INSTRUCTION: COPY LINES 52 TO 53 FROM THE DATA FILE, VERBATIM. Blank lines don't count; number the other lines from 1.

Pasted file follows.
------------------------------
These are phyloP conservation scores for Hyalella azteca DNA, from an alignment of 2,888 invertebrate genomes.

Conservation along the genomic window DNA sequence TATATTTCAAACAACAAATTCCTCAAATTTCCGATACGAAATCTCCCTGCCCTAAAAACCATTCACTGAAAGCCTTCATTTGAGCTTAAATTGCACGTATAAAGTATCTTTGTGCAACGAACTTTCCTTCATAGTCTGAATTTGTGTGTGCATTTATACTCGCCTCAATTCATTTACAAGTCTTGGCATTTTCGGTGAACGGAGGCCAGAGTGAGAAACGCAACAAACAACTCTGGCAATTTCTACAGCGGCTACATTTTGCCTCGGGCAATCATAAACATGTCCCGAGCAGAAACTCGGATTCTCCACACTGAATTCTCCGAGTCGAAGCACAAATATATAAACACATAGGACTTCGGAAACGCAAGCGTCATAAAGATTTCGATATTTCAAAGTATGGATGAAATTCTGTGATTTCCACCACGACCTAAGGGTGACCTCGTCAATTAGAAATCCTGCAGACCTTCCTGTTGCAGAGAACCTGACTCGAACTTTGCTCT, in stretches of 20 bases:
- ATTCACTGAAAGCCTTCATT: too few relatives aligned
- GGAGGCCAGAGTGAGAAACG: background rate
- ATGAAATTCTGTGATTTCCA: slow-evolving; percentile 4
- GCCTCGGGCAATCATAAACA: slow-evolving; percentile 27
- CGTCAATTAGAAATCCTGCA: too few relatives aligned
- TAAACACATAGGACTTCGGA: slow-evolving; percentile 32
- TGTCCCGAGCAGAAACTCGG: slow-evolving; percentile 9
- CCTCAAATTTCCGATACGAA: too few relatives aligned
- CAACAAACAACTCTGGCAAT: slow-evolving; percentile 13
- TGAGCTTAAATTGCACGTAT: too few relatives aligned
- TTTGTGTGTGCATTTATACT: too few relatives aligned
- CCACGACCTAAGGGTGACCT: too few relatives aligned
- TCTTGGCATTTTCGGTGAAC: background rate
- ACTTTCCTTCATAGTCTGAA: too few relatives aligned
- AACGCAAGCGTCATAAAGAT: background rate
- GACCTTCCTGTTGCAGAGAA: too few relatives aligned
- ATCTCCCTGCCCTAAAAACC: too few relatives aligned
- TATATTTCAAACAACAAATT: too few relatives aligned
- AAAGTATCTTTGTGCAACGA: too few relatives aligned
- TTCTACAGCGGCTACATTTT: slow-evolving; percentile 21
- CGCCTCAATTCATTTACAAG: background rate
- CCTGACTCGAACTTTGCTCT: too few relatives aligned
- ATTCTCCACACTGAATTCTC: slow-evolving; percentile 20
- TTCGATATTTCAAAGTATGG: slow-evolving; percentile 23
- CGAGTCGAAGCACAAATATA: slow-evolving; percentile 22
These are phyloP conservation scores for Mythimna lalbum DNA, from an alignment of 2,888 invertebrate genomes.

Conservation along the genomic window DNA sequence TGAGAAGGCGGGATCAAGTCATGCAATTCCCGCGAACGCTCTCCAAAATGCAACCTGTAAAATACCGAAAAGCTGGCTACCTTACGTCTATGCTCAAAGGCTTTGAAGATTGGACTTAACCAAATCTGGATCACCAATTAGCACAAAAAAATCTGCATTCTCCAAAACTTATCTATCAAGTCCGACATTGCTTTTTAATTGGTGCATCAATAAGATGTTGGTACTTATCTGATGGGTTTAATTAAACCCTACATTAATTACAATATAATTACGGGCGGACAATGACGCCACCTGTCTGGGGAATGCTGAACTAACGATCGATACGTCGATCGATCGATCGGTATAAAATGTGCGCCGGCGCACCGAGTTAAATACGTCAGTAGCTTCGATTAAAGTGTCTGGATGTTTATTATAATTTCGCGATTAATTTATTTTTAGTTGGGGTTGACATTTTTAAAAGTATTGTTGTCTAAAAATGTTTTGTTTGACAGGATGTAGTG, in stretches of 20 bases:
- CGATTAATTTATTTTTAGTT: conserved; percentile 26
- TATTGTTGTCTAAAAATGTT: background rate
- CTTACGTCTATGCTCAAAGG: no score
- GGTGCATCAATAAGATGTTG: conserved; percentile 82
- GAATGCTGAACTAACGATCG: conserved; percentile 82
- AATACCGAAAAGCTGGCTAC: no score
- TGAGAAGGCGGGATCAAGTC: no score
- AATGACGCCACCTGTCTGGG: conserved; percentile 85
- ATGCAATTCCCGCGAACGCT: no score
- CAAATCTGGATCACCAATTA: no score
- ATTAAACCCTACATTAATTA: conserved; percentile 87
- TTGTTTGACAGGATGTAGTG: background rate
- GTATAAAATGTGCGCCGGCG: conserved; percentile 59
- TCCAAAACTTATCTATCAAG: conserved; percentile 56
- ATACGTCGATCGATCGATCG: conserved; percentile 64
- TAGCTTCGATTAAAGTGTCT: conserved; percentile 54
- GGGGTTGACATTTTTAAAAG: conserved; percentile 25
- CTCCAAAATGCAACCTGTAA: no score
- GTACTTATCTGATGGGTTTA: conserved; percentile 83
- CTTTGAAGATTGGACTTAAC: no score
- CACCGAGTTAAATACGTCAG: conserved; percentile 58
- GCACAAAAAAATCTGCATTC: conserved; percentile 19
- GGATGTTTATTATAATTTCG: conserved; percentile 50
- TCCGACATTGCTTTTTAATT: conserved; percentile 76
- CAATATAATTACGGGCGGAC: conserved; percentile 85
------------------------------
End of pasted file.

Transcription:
- GGATGTTTATTATAATTTCG: conserved; percentile 50
- TCCGACATTGCTTTTTAATT: conserved; percentile 76